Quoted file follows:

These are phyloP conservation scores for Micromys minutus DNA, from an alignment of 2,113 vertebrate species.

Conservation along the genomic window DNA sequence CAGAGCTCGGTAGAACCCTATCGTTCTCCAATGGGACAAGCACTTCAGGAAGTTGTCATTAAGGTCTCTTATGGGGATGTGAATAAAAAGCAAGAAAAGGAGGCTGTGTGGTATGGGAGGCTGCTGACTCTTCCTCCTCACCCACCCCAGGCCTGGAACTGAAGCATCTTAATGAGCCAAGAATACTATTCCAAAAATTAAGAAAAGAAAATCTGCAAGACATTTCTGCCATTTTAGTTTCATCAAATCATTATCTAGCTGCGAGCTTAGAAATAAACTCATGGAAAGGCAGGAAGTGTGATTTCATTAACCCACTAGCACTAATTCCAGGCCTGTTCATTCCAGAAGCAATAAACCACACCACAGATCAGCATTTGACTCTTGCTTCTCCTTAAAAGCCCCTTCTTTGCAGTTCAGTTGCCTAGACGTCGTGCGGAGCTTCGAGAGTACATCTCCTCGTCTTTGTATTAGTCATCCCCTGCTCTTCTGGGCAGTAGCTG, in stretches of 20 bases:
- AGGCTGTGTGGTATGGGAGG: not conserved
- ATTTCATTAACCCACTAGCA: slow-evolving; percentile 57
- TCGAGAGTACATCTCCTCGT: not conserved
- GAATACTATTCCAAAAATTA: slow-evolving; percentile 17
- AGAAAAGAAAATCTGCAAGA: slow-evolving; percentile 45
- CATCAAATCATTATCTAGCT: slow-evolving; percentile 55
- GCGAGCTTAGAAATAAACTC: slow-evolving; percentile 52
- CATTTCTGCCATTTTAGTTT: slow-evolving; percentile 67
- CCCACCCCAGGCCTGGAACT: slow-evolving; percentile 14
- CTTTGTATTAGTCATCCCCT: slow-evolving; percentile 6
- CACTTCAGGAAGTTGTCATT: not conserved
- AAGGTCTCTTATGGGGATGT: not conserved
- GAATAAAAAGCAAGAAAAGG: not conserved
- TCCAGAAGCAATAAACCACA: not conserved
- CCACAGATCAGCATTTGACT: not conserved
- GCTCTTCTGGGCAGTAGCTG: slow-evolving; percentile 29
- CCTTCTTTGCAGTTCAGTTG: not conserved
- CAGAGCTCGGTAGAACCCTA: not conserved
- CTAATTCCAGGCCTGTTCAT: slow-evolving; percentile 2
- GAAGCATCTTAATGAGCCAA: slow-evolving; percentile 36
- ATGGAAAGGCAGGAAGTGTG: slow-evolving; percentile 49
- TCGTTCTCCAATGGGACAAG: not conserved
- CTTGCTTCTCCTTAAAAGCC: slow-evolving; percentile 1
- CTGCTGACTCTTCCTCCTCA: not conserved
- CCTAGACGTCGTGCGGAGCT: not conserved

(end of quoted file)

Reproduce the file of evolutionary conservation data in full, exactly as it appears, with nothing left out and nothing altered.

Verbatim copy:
These are phyloP conservation scores for Micromys minutus DNA, from an alignment of 2,113 vertebrate species.

Conservation along the genomic window DNA sequence CAGAGCTCGGTAGAACCCTATCGTTCTCCAATGGGACAAGCACTTCAGGAAGTTGTCATTAAGGTCTCTTATGGGGATGTGAATAAAAAGCAAGAAAAGGAGGCTGTGTGGTATGGGAGGCTGCTGACTCTTCCTCCTCACCCACCCCAGGCCTGGAACTGAAGCATCTTAATGAGCCAAGAATACTATTCCAAAAATTAAGAAAAGAAAATCTGCAAGACATTTCTGCCATTTTAGTTTCATCAAATCATTATCTAGCTGCGAGCTTAGAAATAAACTCATGGAAAGGCAGGAAGTGTGATTTCATTAACCCACTAGCACTAATTCCAGGCCTGTTCATTCCAGAAGCAATAAACCACACCACAGATCAGCATTTGACTCTTGCTTCTCCTTAAAAGCCCCTTCTTTGCAGTTCAGTTGCCTAGACGTCGTGCGGAGCTTCGAGAGTACATCTCCTCGTCTTTGTATTAGTCATCCCCTGCTCTTCTGGGCAGTAGCTG, in stretches of 20 bases:
- AGGCTGTGTGGTATGGGAGG: not conserved
- ATTTCATTAACCCACTAGCA: slow-evolving; percentile 57
- TCGAGAGTACATCTCCTCGT: not conserved
- GAATACTATTCCAAAAATTA: slow-evolving; percentile 17
- AGAAAAGAAAATCTGCAAGA: slow-evolving; percentile 45
- CATCAAATCATTATCTAGCT: slow-evolving; percentile 55
- GCGAGCTTAGAAATAAACTC: slow-evolving; percentile 52
- CATTTCTGCCATTTTAGTTT: slow-evolving; percentile 67
- CCCACCCCAGGCCTGGAACT: slow-evolving; percentile 14
- CTTTGTATTAGTCATCCCCT: slow-evolving; percentile 6
- CACTTCAGGAAGTTGTCATT: not conserved
- AAGGTCTCTTATGGGGATGT: not conserved
- GAATAAAAAGCAAGAAAAGG: not conserved
- TCCAGAAGCAATAAACCACA: not conserved
- CCACAGATCAGCATTTGACT: not conserved
- GCTCTTCTGGGCAGTAGCTG: slow-evolving; percentile 29
- CCTTCTTTGCAGTTCAGTTG: not conserved
- CAGAGCTCGGTAGAACCCTA: not conserved
- CTAATTCCAGGCCTGTTCAT: slow-evolving; percentile 2
- GAAGCATCTTAATGAGCCAA: slow-evolving; percentile 36
- ATGGAAAGGCAGGAAGTGTG: slow-evolving; percentile 49
- TCGTTCTCCAATGGGACAAG: not conserved
- CTTGCTTCTCCTTAAAAGCC: slow-evolving; percentile 1
- CTGCTGACTCTTCCTCCTCA: not conserved
- CCTAGACGTCGTGCGGAGCT: not conserved